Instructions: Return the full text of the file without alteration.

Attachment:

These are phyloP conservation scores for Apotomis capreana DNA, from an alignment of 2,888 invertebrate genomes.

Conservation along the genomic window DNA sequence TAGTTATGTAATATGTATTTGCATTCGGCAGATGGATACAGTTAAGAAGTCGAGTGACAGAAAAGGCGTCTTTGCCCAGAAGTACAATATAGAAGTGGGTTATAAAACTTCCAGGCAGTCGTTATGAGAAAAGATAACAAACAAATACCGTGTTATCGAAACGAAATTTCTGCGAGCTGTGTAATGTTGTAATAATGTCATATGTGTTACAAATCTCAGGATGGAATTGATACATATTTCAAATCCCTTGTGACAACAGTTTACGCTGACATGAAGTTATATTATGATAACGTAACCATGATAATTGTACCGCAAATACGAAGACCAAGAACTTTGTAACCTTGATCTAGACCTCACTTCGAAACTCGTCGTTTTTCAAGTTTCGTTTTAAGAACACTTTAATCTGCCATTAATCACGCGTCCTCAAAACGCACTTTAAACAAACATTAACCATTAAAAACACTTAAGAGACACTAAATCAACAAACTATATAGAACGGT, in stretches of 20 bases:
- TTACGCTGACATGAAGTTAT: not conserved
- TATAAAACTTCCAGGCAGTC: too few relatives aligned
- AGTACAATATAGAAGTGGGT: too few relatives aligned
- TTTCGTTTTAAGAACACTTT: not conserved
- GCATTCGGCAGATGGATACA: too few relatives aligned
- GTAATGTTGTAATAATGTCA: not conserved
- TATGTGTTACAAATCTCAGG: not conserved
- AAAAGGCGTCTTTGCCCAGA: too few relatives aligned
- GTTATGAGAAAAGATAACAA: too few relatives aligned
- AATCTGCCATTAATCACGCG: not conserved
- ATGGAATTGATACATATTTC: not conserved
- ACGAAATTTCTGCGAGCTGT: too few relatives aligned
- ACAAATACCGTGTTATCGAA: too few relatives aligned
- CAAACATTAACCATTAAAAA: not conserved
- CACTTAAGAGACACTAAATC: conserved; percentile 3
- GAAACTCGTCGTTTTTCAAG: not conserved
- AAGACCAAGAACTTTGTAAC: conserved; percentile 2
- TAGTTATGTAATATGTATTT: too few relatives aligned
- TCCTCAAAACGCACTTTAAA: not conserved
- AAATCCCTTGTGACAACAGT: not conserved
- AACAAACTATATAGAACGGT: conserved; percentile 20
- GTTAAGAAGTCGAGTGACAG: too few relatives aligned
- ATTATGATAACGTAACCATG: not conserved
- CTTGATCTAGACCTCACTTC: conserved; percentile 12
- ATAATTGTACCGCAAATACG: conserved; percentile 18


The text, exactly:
These are phyloP conservation scores for Apotomis capreana DNA, from an alignment of 2,888 invertebrate genomes.

Conservation along the genomic window DNA sequence TAGTTATGTAATATGTATTTGCATTCGGCAGATGGATACAGTTAAGAAGTCGAGTGACAGAAAAGGCGTCTTTGCCCAGAAGTACAATATAGAAGTGGGTTATAAAACTTCCAGGCAGTCGTTATGAGAAAAGATAACAAACAAATACCGTGTTATCGAAACGAAATTTCTGCGAGCTGTGTAATGTTGTAATAATGTCATATGTGTTACAAATCTCAGGATGGAATTGATACATATTTCAAATCCCTTGTGACAACAGTTTACGCTGACATGAAGTTATATTATGATAACGTAACCATGATAATTGTACCGCAAATACGAAGACCAAGAACTTTGTAACCTTGATCTAGACCTCACTTCGAAACTCGTCGTTTTTCAAGTTTCGTTTTAAGAACACTTTAATCTGCCATTAATCACGCGTCCTCAAAACGCACTTTAAACAAACATTAACCATTAAAAACACTTAAGAGACACTAAATCAACAAACTATATAGAACGGT, in stretches of 20 bases:
- TTACGCTGACATGAAGTTAT: not conserved
- TATAAAACTTCCAGGCAGTC: too few relatives aligned
- AGTACAATATAGAAGTGGGT: too few relatives aligned
- TTTCGTTTTAAGAACACTTT: not conserved
- GCATTCGGCAGATGGATACA: too few relatives aligned
- GTAATGTTGTAATAATGTCA: not conserved
- TATGTGTTACAAATCTCAGG: not conserved
- AAAAGGCGTCTTTGCCCAGA: too few relatives aligned
- GTTATGAGAAAAGATAACAA: too few relatives aligned
- AATCTGCCATTAATCACGCG: not conserved
- ATGGAATTGATACATATTTC: not conserved
- ACGAAATTTCTGCGAGCTGT: too few relatives aligned
- ACAAATACCGTGTTATCGAA: too few relatives aligned
- CAAACATTAACCATTAAAAA: not conserved
- CACTTAAGAGACACTAAATC: conserved; percentile 3
- GAAACTCGTCGTTTTTCAAG: not conserved
- AAGACCAAGAACTTTGTAAC: conserved; percentile 2
- TAGTTATGTAATATGTATTT: too few relatives aligned
- TCCTCAAAACGCACTTTAAA: not conserved
- AAATCCCTTGTGACAACAGT: not conserved
- AACAAACTATATAGAACGGT: conserved; percentile 20
- GTTAAGAAGTCGAGTGACAG: too few relatives aligned
- ATTATGATAACGTAACCATG: not conserved
- CTTGATCTAGACCTCACTTC: conserved; percentile 12
- ATAATTGTACCGCAAATACG: conserved; percentile 18